I didn't get a chance to email yesterday, long story, including car troubles, President's Day, and waiting. But here I am today! Yesterday was Preparation Day. A family in the stake took us to the world's largest taxidermy museum. Needless to say, hunting is super popular out here.
Due to car problems, we spent the night in Farmington, with the sisters up there. Zone conference was today, and it was actually really convenient. Our car was fixed right as the closing prayer was said. Since we were in Farmington with the sisters up there last night, we went to their teaching appointments with them. It was fabulous. We taught the Esklin family about prophets - it was neat to have my testimony reconfirmed. After the lesson, we got to speak with this wonderful Navajo family about upcoming events/ceremonies. I learned about cradle boards. It apparently replicates the womb, and sometimes Navajo parents will carry the baby strapped in the board on their backs. Their two daughters are recently participating in a ceremony which marks the transition from girlhood to womanhood. Their great grandmother is a Navajo medicine woman. The ceremony takes place over 6 days, during which they must run three times a day. They sleep in the medicine woman's hogan one of the nights, and she will sing with them for about 9 hours. The girls must not go to sleep, because it will mess up the medicine woman's song. She blesses every part of their body, from their head to their toes. She will sing about the mountains and the future. They even wear traditional ceremonial clothing. On one of the days, they bake a cornmeal cake with a special bowl that must ALWAYS face East, because that direction is Holy. Any other direction would bring bad spirits, I think. The medicine woman will take cornmeal from each of the four corners of the bowl. When the ceremony is over, the girl carries a bowl full of goodies throughout the crowds. Brother Esklin, their father, who is a recent convert, showed us pictures from this family tradition. It was FASCINATING to see how incredibly similar parts of this ceremony are to some things in the LDS religion. As a human family, it proves there is strength and comfort in these very specific things. Every culture has truth. It makes me wonder how much Christ taught the Ancient Americans when he visited this continent, and what traditions and teachings may have been passed on. On the car ride home, one of the sisters mentioned that she had heard of LDS members feeling incredibly uncomfortable during a Zuni wedding because it was SOOO similar to the LDS temple ceremony. What a beautiful culture.
I love my companion. She always stresses that we are not here to take away what people believe, but to add unto it. Mormon culture is not what we want to impose, but faith in Jesus Christ. I've noticed her approach to this especially when we are teaching Born Again Baptists, but it really goes for Indian traditions as well. Sister Crossley is incredible at turning a negative anti-Mormon atmosphere into showing a common faith in Christ. What a talent.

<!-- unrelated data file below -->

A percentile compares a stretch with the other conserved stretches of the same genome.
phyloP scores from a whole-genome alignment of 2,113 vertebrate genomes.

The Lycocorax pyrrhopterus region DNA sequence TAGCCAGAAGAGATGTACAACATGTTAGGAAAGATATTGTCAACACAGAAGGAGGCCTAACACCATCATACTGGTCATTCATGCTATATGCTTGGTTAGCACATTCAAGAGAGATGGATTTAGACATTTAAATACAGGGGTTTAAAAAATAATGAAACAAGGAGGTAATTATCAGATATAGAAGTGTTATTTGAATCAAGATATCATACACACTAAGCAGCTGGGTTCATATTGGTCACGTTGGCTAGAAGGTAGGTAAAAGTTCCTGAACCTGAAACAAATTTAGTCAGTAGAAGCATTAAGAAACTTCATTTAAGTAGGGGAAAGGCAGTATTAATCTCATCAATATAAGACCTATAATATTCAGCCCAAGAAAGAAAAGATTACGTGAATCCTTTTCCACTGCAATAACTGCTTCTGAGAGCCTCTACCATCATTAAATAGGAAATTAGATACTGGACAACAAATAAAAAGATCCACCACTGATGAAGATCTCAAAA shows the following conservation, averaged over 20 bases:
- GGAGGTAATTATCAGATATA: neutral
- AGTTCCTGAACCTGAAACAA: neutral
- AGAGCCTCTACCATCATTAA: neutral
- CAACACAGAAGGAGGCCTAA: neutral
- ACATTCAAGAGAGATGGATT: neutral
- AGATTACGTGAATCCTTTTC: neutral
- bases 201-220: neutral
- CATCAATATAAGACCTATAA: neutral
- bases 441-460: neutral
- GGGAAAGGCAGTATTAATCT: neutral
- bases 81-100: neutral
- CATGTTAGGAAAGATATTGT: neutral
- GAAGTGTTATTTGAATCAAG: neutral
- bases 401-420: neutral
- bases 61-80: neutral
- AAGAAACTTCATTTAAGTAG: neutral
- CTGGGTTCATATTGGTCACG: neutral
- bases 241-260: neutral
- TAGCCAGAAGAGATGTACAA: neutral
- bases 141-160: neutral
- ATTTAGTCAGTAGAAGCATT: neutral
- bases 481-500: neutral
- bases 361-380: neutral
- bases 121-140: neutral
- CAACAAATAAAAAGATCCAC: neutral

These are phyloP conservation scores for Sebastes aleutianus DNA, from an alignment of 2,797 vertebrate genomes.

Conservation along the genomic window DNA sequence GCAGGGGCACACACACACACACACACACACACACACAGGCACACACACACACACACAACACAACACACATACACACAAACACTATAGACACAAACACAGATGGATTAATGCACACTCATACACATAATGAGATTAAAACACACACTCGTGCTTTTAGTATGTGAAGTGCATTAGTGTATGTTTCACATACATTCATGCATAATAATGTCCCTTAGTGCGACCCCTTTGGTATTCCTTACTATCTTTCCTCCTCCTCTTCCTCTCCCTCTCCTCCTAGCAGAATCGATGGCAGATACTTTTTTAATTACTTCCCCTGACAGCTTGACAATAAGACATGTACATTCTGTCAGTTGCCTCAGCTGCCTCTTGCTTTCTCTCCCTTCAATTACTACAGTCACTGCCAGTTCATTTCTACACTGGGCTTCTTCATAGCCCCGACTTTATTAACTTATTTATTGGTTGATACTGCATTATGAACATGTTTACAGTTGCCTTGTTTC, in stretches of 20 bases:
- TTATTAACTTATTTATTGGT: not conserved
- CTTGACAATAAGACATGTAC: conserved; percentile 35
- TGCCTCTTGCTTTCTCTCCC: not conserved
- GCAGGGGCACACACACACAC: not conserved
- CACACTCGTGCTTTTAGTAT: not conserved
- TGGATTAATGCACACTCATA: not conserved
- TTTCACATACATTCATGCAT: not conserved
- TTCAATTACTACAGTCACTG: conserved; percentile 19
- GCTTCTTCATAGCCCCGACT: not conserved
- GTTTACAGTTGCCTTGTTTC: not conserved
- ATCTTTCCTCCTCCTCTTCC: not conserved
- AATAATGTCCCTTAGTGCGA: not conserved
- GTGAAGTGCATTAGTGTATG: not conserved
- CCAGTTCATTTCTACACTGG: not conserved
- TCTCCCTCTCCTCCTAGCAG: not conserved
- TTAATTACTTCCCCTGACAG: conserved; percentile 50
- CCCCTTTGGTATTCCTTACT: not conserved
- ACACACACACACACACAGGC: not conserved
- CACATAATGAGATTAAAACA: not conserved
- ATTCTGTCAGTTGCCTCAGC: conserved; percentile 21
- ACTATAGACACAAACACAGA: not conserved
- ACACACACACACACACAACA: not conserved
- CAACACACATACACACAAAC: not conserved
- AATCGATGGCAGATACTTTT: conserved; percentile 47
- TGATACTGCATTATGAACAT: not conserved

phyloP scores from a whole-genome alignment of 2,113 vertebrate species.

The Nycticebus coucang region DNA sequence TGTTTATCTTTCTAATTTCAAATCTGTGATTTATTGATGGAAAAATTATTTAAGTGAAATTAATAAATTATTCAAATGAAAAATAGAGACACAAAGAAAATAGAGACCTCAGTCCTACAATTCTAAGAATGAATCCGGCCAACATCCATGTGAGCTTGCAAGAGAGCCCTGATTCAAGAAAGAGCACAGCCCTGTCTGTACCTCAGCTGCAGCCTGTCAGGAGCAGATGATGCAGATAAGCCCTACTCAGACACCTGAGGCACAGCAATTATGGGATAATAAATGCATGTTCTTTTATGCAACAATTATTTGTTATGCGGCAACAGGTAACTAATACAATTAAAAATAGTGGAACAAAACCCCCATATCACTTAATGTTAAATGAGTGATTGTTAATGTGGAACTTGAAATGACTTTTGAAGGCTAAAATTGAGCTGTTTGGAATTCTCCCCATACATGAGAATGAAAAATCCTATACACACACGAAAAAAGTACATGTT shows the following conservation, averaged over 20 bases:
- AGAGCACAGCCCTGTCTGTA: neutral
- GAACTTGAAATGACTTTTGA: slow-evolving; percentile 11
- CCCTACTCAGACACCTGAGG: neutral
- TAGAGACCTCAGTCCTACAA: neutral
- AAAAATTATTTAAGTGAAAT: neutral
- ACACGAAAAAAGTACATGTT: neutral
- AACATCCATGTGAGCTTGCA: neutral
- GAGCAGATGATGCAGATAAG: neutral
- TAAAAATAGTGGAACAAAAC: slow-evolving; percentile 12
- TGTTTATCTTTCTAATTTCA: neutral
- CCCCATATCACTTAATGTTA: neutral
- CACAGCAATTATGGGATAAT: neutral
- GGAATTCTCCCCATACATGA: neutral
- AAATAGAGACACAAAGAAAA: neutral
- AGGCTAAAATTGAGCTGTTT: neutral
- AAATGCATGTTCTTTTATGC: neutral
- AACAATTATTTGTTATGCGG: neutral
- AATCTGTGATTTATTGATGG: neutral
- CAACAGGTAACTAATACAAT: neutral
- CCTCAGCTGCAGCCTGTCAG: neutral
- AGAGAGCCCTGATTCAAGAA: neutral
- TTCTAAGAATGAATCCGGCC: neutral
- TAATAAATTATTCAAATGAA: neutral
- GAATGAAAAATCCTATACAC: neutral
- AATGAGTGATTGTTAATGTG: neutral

On Valentine's Day, Sister Crossley and I both received letters from our fathers. It was so neat to talk about our families. We shared part of our letters and had one of the most powerful companionship studies! Dad, thank you for talking about recognizing the Lord's hands in our lives. I have felt so needy for blessings lately, that I have made it a goal to be more observant of the Lord's tender mercies. I have a strong testimony of faith...and as I talked to my companion about EXPECTING blessings (especially when they are already the Lord's will) we had an increased desire to plead with the Lord for the work to progress, for our investigators to feel the same urgency we feel, and to see baptisms. We know that this is the Lord's will, so we just need to EXPECT the blessings now. Many times blessings are predicated on asking for them and using faith. I am reminded of Alma the Elder who prayed for his son to turn around. We can pray on behalf of others...and miracles can happen. Sometimes, I am hesitant to pray for others, because I fear that personal agency will negate what I ask for...but really the Lord can intervene according to the faith of others.
Anyway, Sister Crossley's dad gave her a long scripture challenge ranging from Moses/Abraham, to D&C 84, and others. So as sisters, my companion and I have started studying what her dad suggested for us. It has been fascinating so far.
Thank you so much for the Valentine's cookies and cards. They mean so much to me. I wish I had more time to write you. I finally got all my thank you notes written though....except for the one family who gave me a CD their kids drew me pictures...and never wrote their name on the card. So if you're reading this.. THANK YOU! Since we didn't have a car on Valentine's Day, we made sugar cookies and delivered them to our investigators/less actives.....well....as many of them as we could reasonably walk to anyway. Sometimes people just need to know they are loved before they will listen, I think.
Also, our ward mission leader is AWESOME! He reminds everyone of a cowboy out of some western movie. He gave us valentine's and is so helpful with a million things. I don't have time to explain more, but maybe sometime I can tell you about him. His conversion story is miraculous!
Well, the library is going to close soon, so I better run. But I love you SO MUCH. Sorry I can't write more. Have a wonderful week!